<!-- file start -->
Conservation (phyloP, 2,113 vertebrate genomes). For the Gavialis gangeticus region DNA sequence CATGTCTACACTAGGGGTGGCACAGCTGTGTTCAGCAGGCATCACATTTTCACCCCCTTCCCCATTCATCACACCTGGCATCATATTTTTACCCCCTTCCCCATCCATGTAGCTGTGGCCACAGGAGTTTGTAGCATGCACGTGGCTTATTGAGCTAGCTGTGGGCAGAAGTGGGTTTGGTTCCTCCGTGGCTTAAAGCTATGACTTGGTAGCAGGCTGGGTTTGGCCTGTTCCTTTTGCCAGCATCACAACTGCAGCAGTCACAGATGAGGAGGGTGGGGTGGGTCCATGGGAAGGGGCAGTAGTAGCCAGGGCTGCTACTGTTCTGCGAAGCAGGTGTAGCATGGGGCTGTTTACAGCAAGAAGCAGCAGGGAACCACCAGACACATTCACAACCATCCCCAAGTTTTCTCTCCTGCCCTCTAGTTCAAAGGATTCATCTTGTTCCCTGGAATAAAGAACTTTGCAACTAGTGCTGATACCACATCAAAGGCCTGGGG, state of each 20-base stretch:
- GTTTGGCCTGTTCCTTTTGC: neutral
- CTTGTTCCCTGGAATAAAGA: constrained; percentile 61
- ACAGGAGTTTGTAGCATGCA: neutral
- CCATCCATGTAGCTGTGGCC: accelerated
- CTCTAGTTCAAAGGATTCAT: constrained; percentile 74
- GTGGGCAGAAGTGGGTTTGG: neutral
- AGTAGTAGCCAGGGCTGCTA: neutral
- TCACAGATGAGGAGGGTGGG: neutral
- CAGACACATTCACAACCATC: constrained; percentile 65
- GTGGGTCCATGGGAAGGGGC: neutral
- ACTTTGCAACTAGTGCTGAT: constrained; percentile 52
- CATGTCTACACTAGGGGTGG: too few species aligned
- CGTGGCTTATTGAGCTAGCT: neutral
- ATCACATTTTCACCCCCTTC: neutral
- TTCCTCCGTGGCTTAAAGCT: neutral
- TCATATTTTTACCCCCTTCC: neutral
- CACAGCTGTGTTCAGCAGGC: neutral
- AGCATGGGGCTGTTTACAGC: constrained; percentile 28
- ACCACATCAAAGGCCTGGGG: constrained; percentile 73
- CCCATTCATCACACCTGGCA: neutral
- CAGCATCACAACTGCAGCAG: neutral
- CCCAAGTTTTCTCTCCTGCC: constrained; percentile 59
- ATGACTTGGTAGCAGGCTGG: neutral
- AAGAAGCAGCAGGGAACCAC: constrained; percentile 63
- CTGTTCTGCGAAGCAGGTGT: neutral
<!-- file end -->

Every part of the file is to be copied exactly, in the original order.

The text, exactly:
Conservation (phyloP, 2,113 vertebrate genomes). For the Gavialis gangeticus region DNA sequence CATGTCTACACTAGGGGTGGCACAGCTGTGTTCAGCAGGCATCACATTTTCACCCCCTTCCCCATTCATCACACCTGGCATCATATTTTTACCCCCTTCCCCATCCATGTAGCTGTGGCCACAGGAGTTTGTAGCATGCACGTGGCTTATTGAGCTAGCTGTGGGCAGAAGTGGGTTTGGTTCCTCCGTGGCTTAAAGCTATGACTTGGTAGCAGGCTGGGTTTGGCCTGTTCCTTTTGCCAGCATCACAACTGCAGCAGTCACAGATGAGGAGGGTGGGGTGGGTCCATGGGAAGGGGCAGTAGTAGCCAGGGCTGCTACTGTTCTGCGAAGCAGGTGTAGCATGGGGCTGTTTACAGCAAGAAGCAGCAGGGAACCACCAGACACATTCACAACCATCCCCAAGTTTTCTCTCCTGCCCTCTAGTTCAAAGGATTCATCTTGTTCCCTGGAATAAAGAACTTTGCAACTAGTGCTGATACCACATCAAAGGCCTGGGG, state of each 20-base stretch:
- GTTTGGCCTGTTCCTTTTGC: neutral
- CTTGTTCCCTGGAATAAAGA: constrained; percentile 61
- ACAGGAGTTTGTAGCATGCA: neutral
- CCATCCATGTAGCTGTGGCC: accelerated
- CTCTAGTTCAAAGGATTCAT: constrained; percentile 74
- GTGGGCAGAAGTGGGTTTGG: neutral
- AGTAGTAGCCAGGGCTGCTA: neutral
- TCACAGATGAGGAGGGTGGG: neutral
- CAGACACATTCACAACCATC: constrained; percentile 65
- GTGGGTCCATGGGAAGGGGC: neutral
- ACTTTGCAACTAGTGCTGAT: constrained; percentile 52
- CATGTCTACACTAGGGGTGG: too few species aligned
- CGTGGCTTATTGAGCTAGCT: neutral
- ATCACATTTTCACCCCCTTC: neutral
- TTCCTCCGTGGCTTAAAGCT: neutral
- TCATATTTTTACCCCCTTCC: neutral
- CACAGCTGTGTTCAGCAGGC: neutral
- AGCATGGGGCTGTTTACAGC: constrained; percentile 28
- ACCACATCAAAGGCCTGGGG: constrained; percentile 73
- CCCATTCATCACACCTGGCA: neutral
- CAGCATCACAACTGCAGCAG: neutral
- CCCAAGTTTTCTCTCCTGCC: constrained; percentile 59
- ATGACTTGGTAGCAGGCTGG: neutral
- AAGAAGCAGCAGGGAACCAC: constrained; percentile 63
- CTGTTCTGCGAAGCAGGTGT: neutral